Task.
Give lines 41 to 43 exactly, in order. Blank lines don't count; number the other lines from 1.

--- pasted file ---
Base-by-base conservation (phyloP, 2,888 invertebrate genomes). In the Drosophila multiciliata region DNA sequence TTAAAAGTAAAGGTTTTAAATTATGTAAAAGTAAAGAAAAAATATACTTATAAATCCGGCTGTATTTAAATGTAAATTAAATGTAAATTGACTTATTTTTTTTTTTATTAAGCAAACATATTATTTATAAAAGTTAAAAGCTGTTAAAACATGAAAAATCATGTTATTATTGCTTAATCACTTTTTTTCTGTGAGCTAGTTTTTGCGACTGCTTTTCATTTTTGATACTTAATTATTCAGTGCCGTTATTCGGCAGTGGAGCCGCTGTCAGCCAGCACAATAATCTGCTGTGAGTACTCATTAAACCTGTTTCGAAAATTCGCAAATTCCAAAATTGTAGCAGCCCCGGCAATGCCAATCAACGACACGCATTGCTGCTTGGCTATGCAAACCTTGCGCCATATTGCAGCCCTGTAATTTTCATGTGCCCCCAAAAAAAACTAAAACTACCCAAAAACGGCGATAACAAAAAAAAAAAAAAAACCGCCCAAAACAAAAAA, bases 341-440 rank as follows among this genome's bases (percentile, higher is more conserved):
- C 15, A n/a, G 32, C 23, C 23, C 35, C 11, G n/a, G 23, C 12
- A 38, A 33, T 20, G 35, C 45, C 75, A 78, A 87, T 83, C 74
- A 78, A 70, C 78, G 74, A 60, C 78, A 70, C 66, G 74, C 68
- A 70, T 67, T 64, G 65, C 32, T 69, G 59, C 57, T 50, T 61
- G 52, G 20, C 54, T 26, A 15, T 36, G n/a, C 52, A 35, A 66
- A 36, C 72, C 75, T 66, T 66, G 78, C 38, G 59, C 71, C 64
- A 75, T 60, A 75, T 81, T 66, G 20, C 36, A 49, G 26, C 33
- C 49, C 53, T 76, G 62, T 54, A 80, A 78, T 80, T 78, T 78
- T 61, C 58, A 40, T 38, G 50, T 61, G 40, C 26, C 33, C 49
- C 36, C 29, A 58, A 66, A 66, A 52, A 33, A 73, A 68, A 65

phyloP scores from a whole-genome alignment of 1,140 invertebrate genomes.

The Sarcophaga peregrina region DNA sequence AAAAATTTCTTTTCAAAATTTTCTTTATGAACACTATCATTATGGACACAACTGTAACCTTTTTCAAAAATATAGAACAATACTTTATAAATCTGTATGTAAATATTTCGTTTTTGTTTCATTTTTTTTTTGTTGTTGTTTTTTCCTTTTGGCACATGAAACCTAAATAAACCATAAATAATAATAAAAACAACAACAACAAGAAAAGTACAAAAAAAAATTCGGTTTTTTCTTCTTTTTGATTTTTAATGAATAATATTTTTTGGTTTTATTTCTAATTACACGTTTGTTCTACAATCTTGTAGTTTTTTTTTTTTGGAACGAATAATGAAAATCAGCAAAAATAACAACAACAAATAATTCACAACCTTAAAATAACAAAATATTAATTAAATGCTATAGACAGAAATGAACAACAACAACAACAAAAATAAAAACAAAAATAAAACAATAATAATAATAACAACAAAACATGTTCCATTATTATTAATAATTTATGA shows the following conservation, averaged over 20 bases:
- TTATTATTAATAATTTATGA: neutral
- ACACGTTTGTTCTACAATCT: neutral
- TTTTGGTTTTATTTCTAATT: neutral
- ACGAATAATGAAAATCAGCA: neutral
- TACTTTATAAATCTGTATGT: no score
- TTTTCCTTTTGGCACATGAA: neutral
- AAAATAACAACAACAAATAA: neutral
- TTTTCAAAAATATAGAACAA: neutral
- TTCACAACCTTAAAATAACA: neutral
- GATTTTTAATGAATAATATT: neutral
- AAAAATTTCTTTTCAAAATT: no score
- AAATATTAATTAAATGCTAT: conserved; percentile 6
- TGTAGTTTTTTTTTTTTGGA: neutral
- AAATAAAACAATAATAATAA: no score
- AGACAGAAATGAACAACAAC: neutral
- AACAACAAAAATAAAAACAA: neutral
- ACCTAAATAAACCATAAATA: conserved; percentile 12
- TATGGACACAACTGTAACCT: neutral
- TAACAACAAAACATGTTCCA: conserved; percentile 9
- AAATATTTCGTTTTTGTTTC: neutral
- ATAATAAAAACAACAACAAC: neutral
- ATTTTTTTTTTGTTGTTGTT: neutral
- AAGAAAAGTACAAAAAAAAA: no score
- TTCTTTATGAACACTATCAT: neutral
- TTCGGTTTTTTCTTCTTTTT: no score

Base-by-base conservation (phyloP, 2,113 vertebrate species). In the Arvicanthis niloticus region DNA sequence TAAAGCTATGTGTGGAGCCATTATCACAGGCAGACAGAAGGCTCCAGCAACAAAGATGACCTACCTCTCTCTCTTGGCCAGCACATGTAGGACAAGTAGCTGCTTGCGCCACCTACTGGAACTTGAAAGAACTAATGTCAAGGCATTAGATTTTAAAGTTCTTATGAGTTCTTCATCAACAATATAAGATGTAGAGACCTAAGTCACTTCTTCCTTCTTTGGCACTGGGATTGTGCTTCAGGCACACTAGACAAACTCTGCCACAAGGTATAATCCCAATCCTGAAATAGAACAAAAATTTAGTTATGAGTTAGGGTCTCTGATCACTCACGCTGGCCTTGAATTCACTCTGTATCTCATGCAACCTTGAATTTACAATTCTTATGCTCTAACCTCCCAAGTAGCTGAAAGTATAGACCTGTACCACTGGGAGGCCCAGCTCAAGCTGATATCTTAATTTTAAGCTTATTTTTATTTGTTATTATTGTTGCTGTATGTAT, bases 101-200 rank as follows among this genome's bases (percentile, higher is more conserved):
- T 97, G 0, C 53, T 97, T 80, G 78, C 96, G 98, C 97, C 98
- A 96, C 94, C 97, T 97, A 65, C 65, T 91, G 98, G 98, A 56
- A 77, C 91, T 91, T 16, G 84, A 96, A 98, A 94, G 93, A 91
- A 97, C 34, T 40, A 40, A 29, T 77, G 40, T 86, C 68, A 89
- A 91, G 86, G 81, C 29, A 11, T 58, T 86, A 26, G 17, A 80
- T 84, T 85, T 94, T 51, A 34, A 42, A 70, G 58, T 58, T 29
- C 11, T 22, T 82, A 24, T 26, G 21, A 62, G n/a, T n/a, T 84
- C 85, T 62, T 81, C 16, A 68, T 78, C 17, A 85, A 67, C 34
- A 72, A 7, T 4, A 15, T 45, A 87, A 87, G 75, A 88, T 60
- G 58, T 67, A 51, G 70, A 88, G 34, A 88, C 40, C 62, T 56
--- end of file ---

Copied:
- A 96, C 94, C 97, T 97, A 65, C 65, T 91, G 98, G 98, A 56
- A 77, C 91, T 91, T 16, G 84, A 96, A 98, A 94, G 93, A 91
- A 97, C 34, T 40, A 40, A 29, T 77, G 40, T 86, C 68, A 89